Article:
back at it


I passed a young dance teacher in the hall yesterday. He seems to know me. He was dressed in sweats and looked to have been exercising. He took his ear pod out of one ear and greeted me. He said something about getting back into the routine. We agreed it wasn’t all bad. Back at it.

I manage to complete a couple of tasks on my list yesterday. I finished picking hymns through June 8, 2014. I emailed my boss, my secretary and my brother. I put the hymns for the rest of the church year in the ema il. At the end of the email I put a  link to a permanent URL for the rest of the hymns (Year A in the lectionary or system of readings). I’ve made it a public link.


I also managed to get all of the choir stuff out of the church basement and up into the new choir room. (The pic above is what it looked like a week or so ago). I was able to do this because someone had already taken up most of the boxes of choral music.


There are fewer drawers in the new choir room for music. I can’t imagine what the buildings and grounds committee was thinking. I filled the drawers they provided (that would be nine lateral drawers) and left the rest arranged in boxes. I will ask my boss if I can have some of my old file cabinets back or just leave music in boxes. Kind of a weird way to go, but I don’t really mind. These are the old files:


The closet doors below are now painted. Thank goodness for the closets in the new room. I was able to throw a lot of junk in them so that I can have neat room this Sunday morning for rehearsal.



I was looking at some notes I have made about a new composition yesterday. I jotted them down in a moment of inspiration a week or so ago.  I was surprised when I put my analytic mind to work and discovered the coherence of ideas I had initially just thought of as beautiful or nice to hear.

This reinforces one of my youthful prejudices which is that music that attracts is often structured in a coherent and proportional way.  I have doubted this at this stage of my aesthetic. Now I am much more likely to evaluate music by considering whether I am attracted to it.

I see this as a reaction to years of evaluating it more about how it was constructed, harmonically, motivically. And also looking at overall structural plans of larger works, between movements.

Now I am much more likely to listen closely to my own response to the music.

This was pretty much a conscious change I made about thirteen or so years ago when I moved into my midlife crisis phase.

Anyway, I find it’s better if I’m not too specific about a new compositional project until it is well underway.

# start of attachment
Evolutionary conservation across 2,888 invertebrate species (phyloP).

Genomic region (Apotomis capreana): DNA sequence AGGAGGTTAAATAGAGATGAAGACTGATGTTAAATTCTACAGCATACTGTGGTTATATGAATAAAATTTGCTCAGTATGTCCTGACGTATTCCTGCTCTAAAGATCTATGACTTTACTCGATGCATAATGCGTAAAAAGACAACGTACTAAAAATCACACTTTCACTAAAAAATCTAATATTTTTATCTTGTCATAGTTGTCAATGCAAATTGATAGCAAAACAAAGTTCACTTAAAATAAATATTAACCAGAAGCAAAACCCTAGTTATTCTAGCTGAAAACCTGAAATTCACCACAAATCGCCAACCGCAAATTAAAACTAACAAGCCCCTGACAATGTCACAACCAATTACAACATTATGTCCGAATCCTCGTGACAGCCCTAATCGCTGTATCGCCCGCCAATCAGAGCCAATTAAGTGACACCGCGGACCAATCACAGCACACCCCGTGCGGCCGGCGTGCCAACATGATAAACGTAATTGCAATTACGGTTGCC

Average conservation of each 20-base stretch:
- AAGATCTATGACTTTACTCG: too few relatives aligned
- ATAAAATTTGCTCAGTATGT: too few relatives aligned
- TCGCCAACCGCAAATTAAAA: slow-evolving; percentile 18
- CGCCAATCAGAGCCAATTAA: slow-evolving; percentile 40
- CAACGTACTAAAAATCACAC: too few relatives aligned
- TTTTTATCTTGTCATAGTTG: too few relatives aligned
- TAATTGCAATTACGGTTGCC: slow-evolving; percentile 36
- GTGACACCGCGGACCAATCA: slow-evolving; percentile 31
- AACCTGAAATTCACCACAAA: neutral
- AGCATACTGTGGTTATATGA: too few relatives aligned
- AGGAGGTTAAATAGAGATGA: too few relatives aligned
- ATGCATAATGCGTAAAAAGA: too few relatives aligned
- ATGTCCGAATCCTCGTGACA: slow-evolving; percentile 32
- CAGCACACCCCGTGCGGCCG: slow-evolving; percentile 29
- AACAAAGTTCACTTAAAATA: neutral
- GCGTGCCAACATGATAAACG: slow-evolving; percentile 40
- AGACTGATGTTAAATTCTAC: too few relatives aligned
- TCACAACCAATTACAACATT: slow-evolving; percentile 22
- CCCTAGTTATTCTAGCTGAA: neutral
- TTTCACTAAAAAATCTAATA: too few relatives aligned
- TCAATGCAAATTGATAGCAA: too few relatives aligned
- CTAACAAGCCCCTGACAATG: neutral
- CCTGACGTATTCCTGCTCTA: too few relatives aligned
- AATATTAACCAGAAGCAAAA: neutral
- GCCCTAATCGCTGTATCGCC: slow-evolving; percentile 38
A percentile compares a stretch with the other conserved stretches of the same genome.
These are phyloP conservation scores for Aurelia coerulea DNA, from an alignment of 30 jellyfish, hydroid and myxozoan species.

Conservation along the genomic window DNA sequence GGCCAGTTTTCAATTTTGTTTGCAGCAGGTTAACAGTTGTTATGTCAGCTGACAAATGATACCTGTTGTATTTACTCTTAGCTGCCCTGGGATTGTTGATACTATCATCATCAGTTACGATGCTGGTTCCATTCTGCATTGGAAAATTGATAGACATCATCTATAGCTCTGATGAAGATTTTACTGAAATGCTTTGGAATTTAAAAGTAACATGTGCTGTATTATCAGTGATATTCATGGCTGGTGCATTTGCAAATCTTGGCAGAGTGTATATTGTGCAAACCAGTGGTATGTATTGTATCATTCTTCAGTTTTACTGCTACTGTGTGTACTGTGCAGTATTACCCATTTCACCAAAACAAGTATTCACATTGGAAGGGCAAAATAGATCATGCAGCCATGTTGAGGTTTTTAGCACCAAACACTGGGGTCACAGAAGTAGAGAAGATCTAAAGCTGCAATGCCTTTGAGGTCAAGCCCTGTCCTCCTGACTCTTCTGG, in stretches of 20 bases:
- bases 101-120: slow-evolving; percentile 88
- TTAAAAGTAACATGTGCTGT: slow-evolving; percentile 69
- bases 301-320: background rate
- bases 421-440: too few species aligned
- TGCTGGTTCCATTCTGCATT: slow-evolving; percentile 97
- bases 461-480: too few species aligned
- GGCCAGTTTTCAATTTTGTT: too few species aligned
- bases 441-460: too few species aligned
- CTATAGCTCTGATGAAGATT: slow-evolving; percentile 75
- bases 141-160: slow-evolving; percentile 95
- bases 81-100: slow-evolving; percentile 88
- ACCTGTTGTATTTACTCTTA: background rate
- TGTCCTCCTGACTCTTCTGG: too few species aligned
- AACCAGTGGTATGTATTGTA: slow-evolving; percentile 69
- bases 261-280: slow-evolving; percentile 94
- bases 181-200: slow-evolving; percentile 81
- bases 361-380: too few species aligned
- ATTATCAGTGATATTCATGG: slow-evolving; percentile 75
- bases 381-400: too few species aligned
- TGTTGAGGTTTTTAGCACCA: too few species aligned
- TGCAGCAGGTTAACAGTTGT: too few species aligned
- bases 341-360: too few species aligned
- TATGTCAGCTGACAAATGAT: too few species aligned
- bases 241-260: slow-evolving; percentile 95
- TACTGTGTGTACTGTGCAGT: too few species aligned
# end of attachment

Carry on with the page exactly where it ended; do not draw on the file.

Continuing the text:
It somehow seems to sabotage it otherwise. Not always, but often.


I think it’s a good idea to have Tuesdays and Thursdays ballet free. Ideally I would like to do some composing on those days. Today I will probably concentrate on choosing anthems for the upcoming choral season. This is actually made easier after examining the readings and choosing hymns for a Sunday, something I have already done for all the Sundays of the upcoming church season.


1.Compensation for Your Travel Troubles –

If you ever take global flights, this article is worth looking at. Apparently there are European rules about passengers receiving compensation for airline screw-ups. At least outside of the USA. Good to know.

2. Walking While Black in the ‘White Gaze’ –

This writer eloquently punctures the illusion many white people seem to maintain about the state of our society and our history. I didn’t learn too much from it, but enjoyed the articulate way he puts things. “White gaze” is the gaze that objectifies people of color from humans to objects.

I also liked this lovely bit of historical hate facts:

“David Hume claimed that to be black was to be “like a parrot who speaks a few words plainly.” And Immanuel Kant maintained that to be “black from head to foot” was “clear proof” that what any black person says is stupid. In his “Notes on Virginia,” Thomas Jefferson wrote: “In imagination they [Negroes] are dull, tasteless and anomalous,” and inferior. In the first American Edition of the Encyclopaedia Britannica (1798), the term “Negro” was defined as someone who is cruel, impudent, revengeful, treacherous, nasty, idle, dishonest, a liar and given to stealing.

My point here is to say that the white gaze is global and historically mobile. And its origins, while from Europe, are deeply seated in the making of America.”


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